(CHOIR CHORD AND THEN PIANO UNDERSCORE, IN SHENANDOAH KEY)
Choral singing is our greatest art form in Minnesota. We'd rather be poets or dancers or opera singers, something sexy, we are a people who enjoy an activity more if we are surrounded by other people doing exactly what we're doing. And that means choir.
At Lake Wobegon High School, we were not a good choir, because each of us was so afraid of singing a bad note that we always waited to hear our neighbor sing it before we did, which made for a murky sound, and we sang very softly so that if we did have pitch problems it wouldn't matter as much. During the rests, you could hear some of the basses humming, to keep track of their pitch. We knew it was bad. We never went to the state high school music contest. Never considered going. And yet, when we lined up for the spring concert and Miss Falconer gave us the note on the pitchpipe, she always had a hopeful look on her face. Because we were Minnesotans, and Minnesota produces great choirs --- choirs that go to Europe and get standing ovations and people are wild about them, in Italy (TR ITALIAN EXCITEMENT) and in Russia (TR RUSSIAN EXCITEMENT) and in France (TK FRENCH ECSTATIC VOCALISM) and in Sweden (TR SWEDISH), and then they come back home to Minnesota, and nobody goes to their concert except their relatives. When it comes to art, Minnesotans prefer things that are not from here ---- Tibetan Buddhist choirs, French monks chanting, English boychoirs, a Bulgarian women's choir.
Minnesota choirs are unappreciated here at home. But it's their own fault. Minnesota choirs do "Ezekiel Saw De Wheel" and "Nobody Knows The Trouble I've Seen" much more often than they ought to. And there ought to be a law against the singing of "Shenandoah" by any choir, and the penalty ought to be prison time. No probation. The singing of "Shenandoah" is a main cause of the unpopularity of choral singing today. Somewhere in America about once every four minutes, a choir commits "Shenandoah" and it usually sounds like this.
SHENANDOAH 1 FALSELY CHORAL
Every time a choir sings "Shenandoah" you see a look of horror and revulsion on the faces of the audience, and yet, choir directors cannot put this song behind them.
SHENANDOAH 6 choral director
If anti-Shenandoah legislation is passed, probably choir directors will keep on doing it, under another name, a politically-correct title, like "The Love of Daughters: A Hymn of Ecology" ---- and for a while they'll get away with it----
SHENANDOAH 2 SOUND EFFECTS
But it's still "Shenandoah" and someone in the audience calls the music police (SIREN) and the choir escapes out the back, and they become fugitives, living in an old schoolbus with plywood bunks at and doing non-denominational services for cash, and the fugitive choir members call home to their families and their families plead with them to please, stop, sing "They Call The Wind Maria" or "Climb Every Mountain" or "Everytime I Feel The Spirit," but it's too late, they can't stop, they have developed a Shenandependency, and they leave the country on false passports and they go on a European tour, and there people love to hear "Shenandoah"-----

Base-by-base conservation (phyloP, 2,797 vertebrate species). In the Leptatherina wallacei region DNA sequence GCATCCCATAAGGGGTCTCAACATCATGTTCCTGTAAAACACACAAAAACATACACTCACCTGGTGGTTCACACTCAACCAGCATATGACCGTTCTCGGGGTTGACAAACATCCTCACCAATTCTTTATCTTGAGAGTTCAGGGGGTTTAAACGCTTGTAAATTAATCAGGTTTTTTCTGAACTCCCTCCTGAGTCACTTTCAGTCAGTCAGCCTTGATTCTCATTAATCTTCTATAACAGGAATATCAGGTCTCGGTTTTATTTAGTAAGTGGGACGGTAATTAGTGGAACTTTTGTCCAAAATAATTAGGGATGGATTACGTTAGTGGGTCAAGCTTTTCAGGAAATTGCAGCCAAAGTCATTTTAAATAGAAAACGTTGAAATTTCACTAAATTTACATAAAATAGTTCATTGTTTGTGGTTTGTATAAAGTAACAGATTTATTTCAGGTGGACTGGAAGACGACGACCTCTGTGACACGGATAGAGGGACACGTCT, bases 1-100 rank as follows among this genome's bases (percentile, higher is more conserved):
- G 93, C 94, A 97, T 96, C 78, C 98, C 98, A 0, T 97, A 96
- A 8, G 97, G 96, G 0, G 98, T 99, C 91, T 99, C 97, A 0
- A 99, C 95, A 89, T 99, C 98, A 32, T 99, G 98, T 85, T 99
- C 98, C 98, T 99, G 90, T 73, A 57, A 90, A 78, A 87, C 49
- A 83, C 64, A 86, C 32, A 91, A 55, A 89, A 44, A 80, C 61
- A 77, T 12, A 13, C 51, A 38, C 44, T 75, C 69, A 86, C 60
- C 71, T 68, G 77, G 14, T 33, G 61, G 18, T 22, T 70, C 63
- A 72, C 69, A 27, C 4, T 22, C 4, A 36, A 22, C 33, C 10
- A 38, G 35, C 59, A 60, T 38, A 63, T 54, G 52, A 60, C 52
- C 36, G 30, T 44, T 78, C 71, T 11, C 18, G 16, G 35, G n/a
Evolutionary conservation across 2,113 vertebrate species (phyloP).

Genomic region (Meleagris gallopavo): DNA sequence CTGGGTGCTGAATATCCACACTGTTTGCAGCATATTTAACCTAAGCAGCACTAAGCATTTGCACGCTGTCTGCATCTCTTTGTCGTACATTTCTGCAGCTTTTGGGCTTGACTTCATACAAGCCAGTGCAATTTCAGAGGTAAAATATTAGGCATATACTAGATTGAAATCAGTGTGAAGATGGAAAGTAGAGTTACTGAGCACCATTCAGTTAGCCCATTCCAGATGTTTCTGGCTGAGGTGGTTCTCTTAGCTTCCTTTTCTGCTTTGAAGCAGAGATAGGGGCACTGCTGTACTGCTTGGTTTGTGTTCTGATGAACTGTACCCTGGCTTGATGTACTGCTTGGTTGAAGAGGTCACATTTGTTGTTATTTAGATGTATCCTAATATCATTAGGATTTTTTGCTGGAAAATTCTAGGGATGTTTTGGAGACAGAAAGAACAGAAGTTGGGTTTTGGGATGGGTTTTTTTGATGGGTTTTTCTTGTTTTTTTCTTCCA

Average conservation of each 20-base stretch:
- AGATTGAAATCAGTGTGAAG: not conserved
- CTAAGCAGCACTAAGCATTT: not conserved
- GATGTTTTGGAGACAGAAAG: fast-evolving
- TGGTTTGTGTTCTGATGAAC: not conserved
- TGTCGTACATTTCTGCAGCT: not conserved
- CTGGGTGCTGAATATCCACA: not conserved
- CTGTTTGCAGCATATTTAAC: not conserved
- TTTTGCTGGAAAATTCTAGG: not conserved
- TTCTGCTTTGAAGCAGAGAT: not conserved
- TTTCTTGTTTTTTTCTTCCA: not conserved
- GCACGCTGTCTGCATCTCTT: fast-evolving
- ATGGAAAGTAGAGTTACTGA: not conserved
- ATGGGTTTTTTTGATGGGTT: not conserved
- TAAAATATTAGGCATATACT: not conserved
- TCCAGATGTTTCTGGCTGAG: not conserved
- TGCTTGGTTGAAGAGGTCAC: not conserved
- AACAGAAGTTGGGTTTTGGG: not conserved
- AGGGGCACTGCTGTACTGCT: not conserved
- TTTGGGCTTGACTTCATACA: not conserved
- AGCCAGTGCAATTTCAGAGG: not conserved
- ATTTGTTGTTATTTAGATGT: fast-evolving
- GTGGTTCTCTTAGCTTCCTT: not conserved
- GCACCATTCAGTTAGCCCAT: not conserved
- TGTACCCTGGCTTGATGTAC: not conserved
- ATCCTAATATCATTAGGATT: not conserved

TR: ITALIAN ECSTASY---- "SHENANDOAH"
TR: RUSSIAN EXCITEMENT----"SHENANDOAH"
TR: SWEDISH EXCITEMENT-----"SHENANDOAH"
And the choir earns money in Europe, and Shenandoah becomes a hit record in Germany, where people think it is a love song to a girl named Doah, Schoene Doah, and in Paris, the avant-garde version is a big hit-----
SHENANDOAH 5 POINTILLISTIC
"Shenandoah" is a virus. You try singing other songs but everything sounds like "Shenandoah." Even Schubert (SCHUBERT)
And everyone stops and looks at you. You are in the infectious stage of the Shenandoah Syndrome. Your colleagues point to the door.
And you leave.
A once-promising singer from Minnesota who defied the law and you lie down in the park, in a cardboard carton, penniless, friendless, and you think of Johann Sebastian Bach, who never heard "Shenandoah" and therefore was able to compose thousands of cantatas and chorales and fantasias and fugues, and as you fall asleep, you hear angels singing----
CHOIR: FIRST LINE OF CHORALE
And you know you are going to heaven, to a place where there will be no "Shenandoah," and in the morning, your body is found by the sexton. It is clear that you're a singer by the fact that you have a bottle of water in his hand, so you are given a big funeral and carried to the singers' section of the cemetery, and lowered into your grave, as a choir sings you to your rest.
CHOIR: THE ENTIRE CHORALE
(c) 1998 by Garrison Keillor